Many individuals involved in sports are familiar with what is known as static stretching. Static stretching is assuming a stationary position and holding it for 30-60 seconds and feeling a pulling or stretching sensation in the body with no bouncing or rapid movements.
Besides using a static stretch such as the touching of the toes after a workout, incorporate dynamic stretching to reduce the risk of injury and get prepared before the game. Warming up properly before competition prevents injuries. In the University of Connecticut Health Center’s article, “Safety Gear/Dynamic Stretching — Crucial in Preventing Common Sports Injuries,” Dr. Thomas Trojian emphasizes, “Runners, for example, can do a dynamic warmup by simply walking for five to 10 minutes. Doing the movement at a slower pace to allow blood to flow into the muscle is good preparation and can potentially help prevent injuries.”
Along with preventing injuries, dynamic stretching can also help improve sport performance. Dynamic stretching uses activity-specific movements, such as controlled leg and arm swings and torso twists that take a person to their full range of motion to warm up the muscles. It increases blood and oxygen flow to soft tissues prior to an active workout, preparing the body for physical exertion and sports performance. It’s important when using a dynamic stretch that the technique of the movements is slow to slightly raise the body temperature, and that the stretching is controlled. The advantage and benefit for an individual in sport is to use similar movements he or she would use during a game or activity. Dynamic stretching is a way for officials to prep for the game or match, putting them into the zone.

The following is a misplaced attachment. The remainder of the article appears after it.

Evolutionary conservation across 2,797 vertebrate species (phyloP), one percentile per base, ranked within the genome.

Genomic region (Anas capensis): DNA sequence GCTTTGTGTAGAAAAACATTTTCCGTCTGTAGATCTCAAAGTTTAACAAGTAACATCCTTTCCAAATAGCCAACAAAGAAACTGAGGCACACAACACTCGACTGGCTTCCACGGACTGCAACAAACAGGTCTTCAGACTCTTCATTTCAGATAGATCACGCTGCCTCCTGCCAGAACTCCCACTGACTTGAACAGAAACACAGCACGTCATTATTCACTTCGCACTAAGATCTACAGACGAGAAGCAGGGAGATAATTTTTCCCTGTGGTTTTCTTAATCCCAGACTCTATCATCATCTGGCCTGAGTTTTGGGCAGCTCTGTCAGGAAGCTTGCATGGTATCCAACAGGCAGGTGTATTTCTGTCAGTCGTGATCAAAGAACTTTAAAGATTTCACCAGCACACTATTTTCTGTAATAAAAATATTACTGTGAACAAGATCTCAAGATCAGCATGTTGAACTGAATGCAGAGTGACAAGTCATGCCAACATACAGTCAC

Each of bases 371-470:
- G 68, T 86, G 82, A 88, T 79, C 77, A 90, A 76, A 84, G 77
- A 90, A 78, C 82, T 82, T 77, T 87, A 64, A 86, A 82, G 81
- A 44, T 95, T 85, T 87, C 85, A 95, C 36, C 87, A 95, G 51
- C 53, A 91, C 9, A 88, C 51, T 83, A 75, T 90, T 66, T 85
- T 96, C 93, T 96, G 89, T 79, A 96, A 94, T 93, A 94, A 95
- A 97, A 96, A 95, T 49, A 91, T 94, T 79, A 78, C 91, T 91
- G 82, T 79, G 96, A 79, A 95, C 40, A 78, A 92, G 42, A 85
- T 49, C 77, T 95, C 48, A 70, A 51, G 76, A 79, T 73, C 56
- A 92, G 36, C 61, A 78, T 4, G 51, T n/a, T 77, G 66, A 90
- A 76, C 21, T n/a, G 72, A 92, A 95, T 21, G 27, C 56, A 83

If the sport requires running up and down the court or field, walking on the toes as opposed to using a regular static stretch of the calf muscles is a great way to warm up the legs. High knees is a dynamic stretch that consists of basic running with the individual bringing his/her knees higher up beyond the waistline. Butt kicks are also a way to prepare for a workout. It is a running technique where the back of the heels touch the individual’s bottom then the ground on every stride.
Other movements for alternative activities are a step slide, which is the same as a basketball defensive slide. The athlete is in a low athletic position, moving laterally by pushing off with one foot followed by the other, repetitively so the feet don’t touch or cross. The Carioca is a warmup in which one moves laterally crossing one foot in front of the other and then crossing behind forcing a rotation of the hips. All of those stretching exercises are a good way to prevent injuries and benefit performance.
Dynamic stretching with some arm circles or hand motions can prevent injuries and better prepare the individual for the game and competition.
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